Backwards Knitting

Does anyone knit backwards? What are the advantages of backwards knitting?

Some people like to do it for entrelac when you have lots of rows that work 2, sts, turn, work on the same sts, turn, work 3 sts, turn, work the same sts, turn, and so on. I don’t mind turning as I found that knitting backwards more fiddley and uneven tension was more of a pain than turning. Though I sometimes knit backwards if I’m fixing a row with a lot of stitches and had to take out a bunch of rows in the middle. But as a standard technique instead of purling a row, only a few people do do. You tube will have some videos showing it.

I’ve used it for an entrelac blanket, because switching so much would have been ridiculous, especially when the blanket got bigger.
To be honest, the only reason I see to knit backwards is when, as Susie said, you have to work back and forth on a few stitches many times.

I guess if someone really, really hated to purl, it might come in handy.:shrug:

I’m thinking about learning backwards knitting. I knit english, and plan to knit backwards using continental so I won’t have to switch hands. Would that help with tension?

I think the tension comes with practice whichever method you choose to use. I’ve just finished an entrelac blanket and knitting backwards made it much easier to work, not so much cumbersome turning. Besides, it’s fun to do.

I’m thinking about learning backwards knitting. I knit english, and plan to knit backwards using continental so I won’t have to switch hands. Would that help with tension?

That may mess up your tension, but try it out and see how it works for you. It’s not uncommon to get different tension on knit rows and purl rows. One way to overcome that is figure out which row you’re looser on and use a needle one size smaller. But really, even tension on both knit and purl st comes from practice practice practice and if you like to knit, you won’t mind an excuse to knit more.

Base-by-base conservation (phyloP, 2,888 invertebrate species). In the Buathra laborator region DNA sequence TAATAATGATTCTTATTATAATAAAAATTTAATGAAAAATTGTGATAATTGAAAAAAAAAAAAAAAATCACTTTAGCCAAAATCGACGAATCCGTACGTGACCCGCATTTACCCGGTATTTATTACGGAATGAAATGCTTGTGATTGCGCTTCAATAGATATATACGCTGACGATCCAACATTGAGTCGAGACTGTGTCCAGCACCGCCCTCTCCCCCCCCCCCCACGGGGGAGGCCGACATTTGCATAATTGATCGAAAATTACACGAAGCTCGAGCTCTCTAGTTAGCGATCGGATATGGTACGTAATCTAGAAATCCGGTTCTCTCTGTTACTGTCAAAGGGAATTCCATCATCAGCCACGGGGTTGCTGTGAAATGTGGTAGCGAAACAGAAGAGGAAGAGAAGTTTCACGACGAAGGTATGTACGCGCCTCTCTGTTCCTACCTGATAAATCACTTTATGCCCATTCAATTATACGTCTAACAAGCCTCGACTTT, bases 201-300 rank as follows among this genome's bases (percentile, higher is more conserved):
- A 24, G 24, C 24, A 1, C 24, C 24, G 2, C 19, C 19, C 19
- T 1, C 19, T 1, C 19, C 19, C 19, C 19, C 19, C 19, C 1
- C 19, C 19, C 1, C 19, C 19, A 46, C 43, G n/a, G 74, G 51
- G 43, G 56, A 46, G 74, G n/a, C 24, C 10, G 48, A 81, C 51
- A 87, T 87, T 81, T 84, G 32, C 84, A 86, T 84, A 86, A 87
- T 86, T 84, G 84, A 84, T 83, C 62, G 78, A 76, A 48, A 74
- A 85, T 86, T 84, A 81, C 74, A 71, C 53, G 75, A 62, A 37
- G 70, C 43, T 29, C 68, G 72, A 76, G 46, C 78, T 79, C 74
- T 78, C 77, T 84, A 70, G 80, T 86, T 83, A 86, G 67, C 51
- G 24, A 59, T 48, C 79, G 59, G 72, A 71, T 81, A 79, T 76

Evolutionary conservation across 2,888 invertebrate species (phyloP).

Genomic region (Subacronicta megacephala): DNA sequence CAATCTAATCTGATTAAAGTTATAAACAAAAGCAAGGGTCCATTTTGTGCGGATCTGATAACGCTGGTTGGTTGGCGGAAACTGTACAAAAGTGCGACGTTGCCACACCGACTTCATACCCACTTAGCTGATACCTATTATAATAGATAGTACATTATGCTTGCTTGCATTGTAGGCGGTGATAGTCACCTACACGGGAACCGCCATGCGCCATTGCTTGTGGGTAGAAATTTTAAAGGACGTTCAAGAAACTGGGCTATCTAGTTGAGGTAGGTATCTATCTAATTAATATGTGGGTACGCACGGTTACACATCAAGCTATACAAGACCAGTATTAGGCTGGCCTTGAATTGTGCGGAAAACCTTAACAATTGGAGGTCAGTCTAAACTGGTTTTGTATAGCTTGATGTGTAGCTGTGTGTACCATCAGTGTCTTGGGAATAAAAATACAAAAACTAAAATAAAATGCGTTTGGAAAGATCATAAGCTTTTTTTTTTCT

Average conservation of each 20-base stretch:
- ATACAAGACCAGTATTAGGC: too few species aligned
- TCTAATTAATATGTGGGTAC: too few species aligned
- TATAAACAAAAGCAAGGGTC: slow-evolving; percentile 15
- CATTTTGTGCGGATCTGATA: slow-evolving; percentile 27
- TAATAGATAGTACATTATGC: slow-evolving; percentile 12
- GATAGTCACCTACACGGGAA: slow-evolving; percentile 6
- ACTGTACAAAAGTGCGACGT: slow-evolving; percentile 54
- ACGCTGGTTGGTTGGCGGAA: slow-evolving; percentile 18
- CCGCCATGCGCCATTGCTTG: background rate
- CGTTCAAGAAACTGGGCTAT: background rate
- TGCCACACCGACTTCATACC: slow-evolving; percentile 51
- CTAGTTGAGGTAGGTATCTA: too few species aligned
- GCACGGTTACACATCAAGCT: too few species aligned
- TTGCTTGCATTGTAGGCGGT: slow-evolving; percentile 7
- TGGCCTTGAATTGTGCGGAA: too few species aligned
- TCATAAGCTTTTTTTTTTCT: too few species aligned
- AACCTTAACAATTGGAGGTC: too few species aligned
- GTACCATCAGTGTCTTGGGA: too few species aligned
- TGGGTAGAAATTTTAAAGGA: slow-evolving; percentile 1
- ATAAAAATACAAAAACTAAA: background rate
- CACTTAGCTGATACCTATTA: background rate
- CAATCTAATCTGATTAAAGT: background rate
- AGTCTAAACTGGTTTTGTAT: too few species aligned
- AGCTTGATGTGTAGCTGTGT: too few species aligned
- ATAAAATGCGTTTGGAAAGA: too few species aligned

How could learning continental mess up my tension? I’m glad to hear that backwards knitting is fun. Maybe I’ll try entrelac one day.

Learning continental might not mess up your tension though people find it can be a lot different than they get in english style, but the knitting backwards may not give you an even tension either. Try the 2 different size needle trick instead.

Tension…trying to get mine right gives me a tension headache! I haven’t been able to get the hang of English knitting, I do it Continental at least in part because I learned crochet first but maybe more because I have trouble getting coordinated for English style. It seems to require something more, at least for me, than Continental. Today I had a chance to try combined knitting, you wrap the yarn the other way for purls, then have to make sure you knit or purl that twisted stitch correctly on the next row. So far I think I like it, my tension seems to be more even using two needles of the same size. Knitting backwards seems like something I will try to learn just because, even if I never use it much.

I have practiced backwards knitting a few times. It’s going well so far but, knitting continental is very painful. Once I get used to it, I’ll see if I have to go up or down a needle size or 2.

I’ve notice something. When I knit backwards I find myself knitting in the back loop. Is there a way where I can make it so I can knit in the front loop?

Practice. But what appears to be the back loop when looking at it from one side may actually the front loop of the other side. Or you could be wrapping the yarn backwards. It may help to learn to purl, so when you do backwards knitting you’ll know what it should be like.

Thanks. I have noticed that I’m wrapping the yarn in different directions.

I knit English and to knit backwards, put the left needle into the back leg of the st and put the working yarn into the V formed by the needles from left to right. If you flip the project over as you’re doing this you can see that you’re inserting the needle and wrapping the yarn as you would when you purl.